What is it about slamming doors in the middle of a manic episode that feels so good? Everything about it – the sound and the resulting shake, the reverberation of wood against wood, the physical exertion required to break it from its frame. It’s incredibly satisfying. I don’t hit people, I don’t punch walls or break dishes. I slam doors.
I think I’ve mentioned in past posts that my mania doesn’t manifest itself in the more common ecstatic episodes or euphoric highs, but as violent outbursts over which I have little or no control. And during those violent outbursts, few things feel better to me than the good hard slam of a door.
I’ve broken three door frames that I can remember. Four, if you count the door that was already broken when I slammed it again, knocking the frame even further apart from the wall. I’ve probably slammed doors a hundred times, but have only broken four that I can recall. I do not say that with pride.
The first doorframe I broke was our bedroom door in the first home I shared with my husband 18 years ago. I slammed it in the face of my brother-in-law following an argument during which I was the only one arguing. I think it was the first time my husband and best friend, who lived with us, had ever experienced the peak of one of my manic episodes. And they were blown away by the “Jekyll and Hyde” change in my personality in such a short period of time.
The next door was five years ago, connecting our kitchen to the garage. I was, again, “peaking” and was furious with my poor husband for some minor incident which, in my mind, was inflated to catastrophic proportions. I was making a dramatic exit from our argument, planning to tear out of the garage in my car, tires squealing. And that dramatic exit involved slamming that sturdy door so hard that the entire room shook from the force. It took us four years to get around to fixing that frame, and since I could see it each morning from where I sat at the kitchen table eating breakfast with my children, it served as a daily reminder of the place I didn’t want ever to be again.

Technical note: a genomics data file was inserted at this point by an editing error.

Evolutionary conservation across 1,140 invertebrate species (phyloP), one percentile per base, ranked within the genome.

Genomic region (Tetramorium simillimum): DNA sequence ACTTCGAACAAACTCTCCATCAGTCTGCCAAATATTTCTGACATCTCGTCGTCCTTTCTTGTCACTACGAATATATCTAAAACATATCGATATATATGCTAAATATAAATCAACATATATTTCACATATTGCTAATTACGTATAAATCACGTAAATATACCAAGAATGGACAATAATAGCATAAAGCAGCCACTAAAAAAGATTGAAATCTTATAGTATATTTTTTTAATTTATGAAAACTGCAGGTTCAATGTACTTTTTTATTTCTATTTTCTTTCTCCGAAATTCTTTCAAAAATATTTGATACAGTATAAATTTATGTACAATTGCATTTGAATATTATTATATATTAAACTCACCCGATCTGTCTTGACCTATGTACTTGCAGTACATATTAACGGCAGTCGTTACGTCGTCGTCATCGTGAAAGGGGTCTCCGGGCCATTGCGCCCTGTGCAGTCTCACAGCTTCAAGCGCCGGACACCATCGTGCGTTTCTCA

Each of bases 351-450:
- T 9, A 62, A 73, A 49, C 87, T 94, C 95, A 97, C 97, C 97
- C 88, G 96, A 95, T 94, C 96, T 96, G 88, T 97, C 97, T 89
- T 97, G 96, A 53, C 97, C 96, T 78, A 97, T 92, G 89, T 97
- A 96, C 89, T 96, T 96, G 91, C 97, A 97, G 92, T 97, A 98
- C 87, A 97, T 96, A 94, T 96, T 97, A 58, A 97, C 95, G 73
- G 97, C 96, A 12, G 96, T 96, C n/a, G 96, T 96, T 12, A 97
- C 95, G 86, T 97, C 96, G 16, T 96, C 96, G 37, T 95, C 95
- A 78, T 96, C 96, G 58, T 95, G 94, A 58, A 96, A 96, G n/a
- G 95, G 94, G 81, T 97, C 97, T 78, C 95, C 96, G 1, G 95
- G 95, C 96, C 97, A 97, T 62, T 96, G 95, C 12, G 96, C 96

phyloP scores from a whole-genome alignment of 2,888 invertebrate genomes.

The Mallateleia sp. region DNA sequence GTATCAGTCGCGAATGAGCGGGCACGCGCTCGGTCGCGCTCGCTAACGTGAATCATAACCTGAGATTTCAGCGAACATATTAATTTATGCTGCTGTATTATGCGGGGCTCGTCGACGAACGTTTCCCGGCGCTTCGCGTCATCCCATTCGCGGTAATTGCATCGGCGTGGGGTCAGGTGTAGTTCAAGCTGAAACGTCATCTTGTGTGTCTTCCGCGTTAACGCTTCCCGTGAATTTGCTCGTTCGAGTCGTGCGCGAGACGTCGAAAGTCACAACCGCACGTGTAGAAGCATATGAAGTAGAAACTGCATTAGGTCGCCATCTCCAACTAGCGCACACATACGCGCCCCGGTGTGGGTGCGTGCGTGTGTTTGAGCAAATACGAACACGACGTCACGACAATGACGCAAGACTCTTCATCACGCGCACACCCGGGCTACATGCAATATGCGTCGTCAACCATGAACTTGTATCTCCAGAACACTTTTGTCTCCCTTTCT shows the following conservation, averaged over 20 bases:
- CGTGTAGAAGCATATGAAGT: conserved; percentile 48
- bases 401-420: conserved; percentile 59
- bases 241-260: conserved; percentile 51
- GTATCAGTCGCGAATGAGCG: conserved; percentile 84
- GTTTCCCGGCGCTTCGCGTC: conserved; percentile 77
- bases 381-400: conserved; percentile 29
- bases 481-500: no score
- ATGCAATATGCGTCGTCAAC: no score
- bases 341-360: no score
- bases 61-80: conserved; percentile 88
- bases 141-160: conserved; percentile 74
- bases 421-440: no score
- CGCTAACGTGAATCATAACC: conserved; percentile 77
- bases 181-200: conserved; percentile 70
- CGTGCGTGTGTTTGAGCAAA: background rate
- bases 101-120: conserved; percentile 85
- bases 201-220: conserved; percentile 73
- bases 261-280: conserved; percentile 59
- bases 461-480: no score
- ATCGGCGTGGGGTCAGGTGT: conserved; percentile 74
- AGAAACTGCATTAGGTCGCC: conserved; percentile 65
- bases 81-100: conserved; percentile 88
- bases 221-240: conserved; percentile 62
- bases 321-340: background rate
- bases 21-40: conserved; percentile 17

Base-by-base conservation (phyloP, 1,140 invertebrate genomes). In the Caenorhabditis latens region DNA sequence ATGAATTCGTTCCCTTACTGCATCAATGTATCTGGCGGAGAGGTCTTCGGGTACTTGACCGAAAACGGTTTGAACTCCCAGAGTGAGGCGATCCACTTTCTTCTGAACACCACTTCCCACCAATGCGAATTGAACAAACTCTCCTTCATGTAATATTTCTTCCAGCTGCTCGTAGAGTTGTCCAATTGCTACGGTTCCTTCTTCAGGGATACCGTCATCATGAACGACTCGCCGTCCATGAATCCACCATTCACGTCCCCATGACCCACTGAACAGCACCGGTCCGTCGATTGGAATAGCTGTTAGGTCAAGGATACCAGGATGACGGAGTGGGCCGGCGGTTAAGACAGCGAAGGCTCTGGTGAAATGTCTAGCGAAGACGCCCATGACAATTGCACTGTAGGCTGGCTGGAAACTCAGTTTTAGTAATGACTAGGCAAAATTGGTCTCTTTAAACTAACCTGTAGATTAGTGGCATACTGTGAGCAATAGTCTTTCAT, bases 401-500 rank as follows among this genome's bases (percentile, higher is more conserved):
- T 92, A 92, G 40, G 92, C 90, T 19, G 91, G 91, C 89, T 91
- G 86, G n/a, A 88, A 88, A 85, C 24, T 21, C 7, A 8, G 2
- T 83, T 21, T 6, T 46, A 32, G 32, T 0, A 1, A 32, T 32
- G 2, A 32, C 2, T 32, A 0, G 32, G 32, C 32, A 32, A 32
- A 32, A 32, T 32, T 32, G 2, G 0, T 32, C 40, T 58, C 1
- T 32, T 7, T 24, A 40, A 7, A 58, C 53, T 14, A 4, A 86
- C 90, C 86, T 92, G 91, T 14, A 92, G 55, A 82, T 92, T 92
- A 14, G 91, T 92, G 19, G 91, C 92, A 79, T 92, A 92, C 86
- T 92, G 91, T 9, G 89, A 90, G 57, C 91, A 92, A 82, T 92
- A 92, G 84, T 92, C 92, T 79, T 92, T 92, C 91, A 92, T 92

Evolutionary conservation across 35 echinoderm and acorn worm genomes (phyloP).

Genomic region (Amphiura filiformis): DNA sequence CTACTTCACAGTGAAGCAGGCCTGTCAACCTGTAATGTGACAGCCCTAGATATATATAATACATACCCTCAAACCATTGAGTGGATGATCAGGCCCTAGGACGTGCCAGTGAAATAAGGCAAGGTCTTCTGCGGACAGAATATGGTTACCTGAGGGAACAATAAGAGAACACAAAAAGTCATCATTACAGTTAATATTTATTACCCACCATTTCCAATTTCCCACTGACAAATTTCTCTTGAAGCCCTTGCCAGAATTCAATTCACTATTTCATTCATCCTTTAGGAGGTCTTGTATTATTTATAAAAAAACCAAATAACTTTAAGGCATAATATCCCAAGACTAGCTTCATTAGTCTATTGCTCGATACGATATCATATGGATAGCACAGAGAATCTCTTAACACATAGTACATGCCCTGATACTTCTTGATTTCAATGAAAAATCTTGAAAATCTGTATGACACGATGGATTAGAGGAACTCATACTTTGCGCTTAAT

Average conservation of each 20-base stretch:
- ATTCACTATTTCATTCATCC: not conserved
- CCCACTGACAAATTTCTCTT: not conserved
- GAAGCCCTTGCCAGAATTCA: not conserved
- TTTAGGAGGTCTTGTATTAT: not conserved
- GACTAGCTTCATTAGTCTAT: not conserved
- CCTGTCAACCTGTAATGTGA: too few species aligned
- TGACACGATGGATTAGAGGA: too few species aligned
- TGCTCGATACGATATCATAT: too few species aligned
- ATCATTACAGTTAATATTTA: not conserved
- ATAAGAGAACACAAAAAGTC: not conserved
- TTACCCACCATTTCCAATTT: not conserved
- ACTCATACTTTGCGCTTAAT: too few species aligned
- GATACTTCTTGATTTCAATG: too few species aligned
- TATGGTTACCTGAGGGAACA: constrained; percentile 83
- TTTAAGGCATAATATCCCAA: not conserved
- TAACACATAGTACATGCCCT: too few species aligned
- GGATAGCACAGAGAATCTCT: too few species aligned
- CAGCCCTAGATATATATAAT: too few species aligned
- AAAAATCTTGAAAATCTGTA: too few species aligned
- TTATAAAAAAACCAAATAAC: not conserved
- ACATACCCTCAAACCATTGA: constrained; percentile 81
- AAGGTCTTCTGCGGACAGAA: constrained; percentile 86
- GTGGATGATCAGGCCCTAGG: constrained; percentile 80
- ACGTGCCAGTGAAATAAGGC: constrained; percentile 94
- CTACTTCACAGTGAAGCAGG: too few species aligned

It is with shame that I admit that the third (and fourth) door I slammed hard enough to ruin was that of my youngest daughter’s bedroom. My sweet love, who also suffers with manic episodes. Even more shamefully do I admit that she was in the middle of her own manic hell and in her bedroom both times I slammed her door. I couldn’t take her screaming and crying another moment, her hysteria and violence. And most shameful of all? I felt better after doing it. It’s as if I could displace so much aggression with the simple act of “closing a door a little too hard”. And that poor little girl stopped her hysterics in the middle of her meltdown both times, most likely scared to death to see the grown up image of herself screaming back at her and breaking door frames. She was probably recognizing with fear that this is what she might become.
I had that door repaired soon after the incident. I didn’t tell her dad, from whom I am separated, who had been present the second time it happened. I couldn’t look at it when I tucked my little girl into bed every night. The shame of having broken that door in her presence was too much to be reminded of. Too much for her to be reminded of. Maybe my husband will notice on his own that it didn’t take me four years this time to get help. To make repairs. Maybe he will someday notice that it’s back to normal and that I did it without being asked, without being begged to try to fix what was broken. Maybe he will notice that it’s better. That I’m better.
Then again, maybe not.
A side note: to my sweet little girl, should this post be available to you when you are old enough to read it, I’m sorry for scaring you. I am so desperately sorry.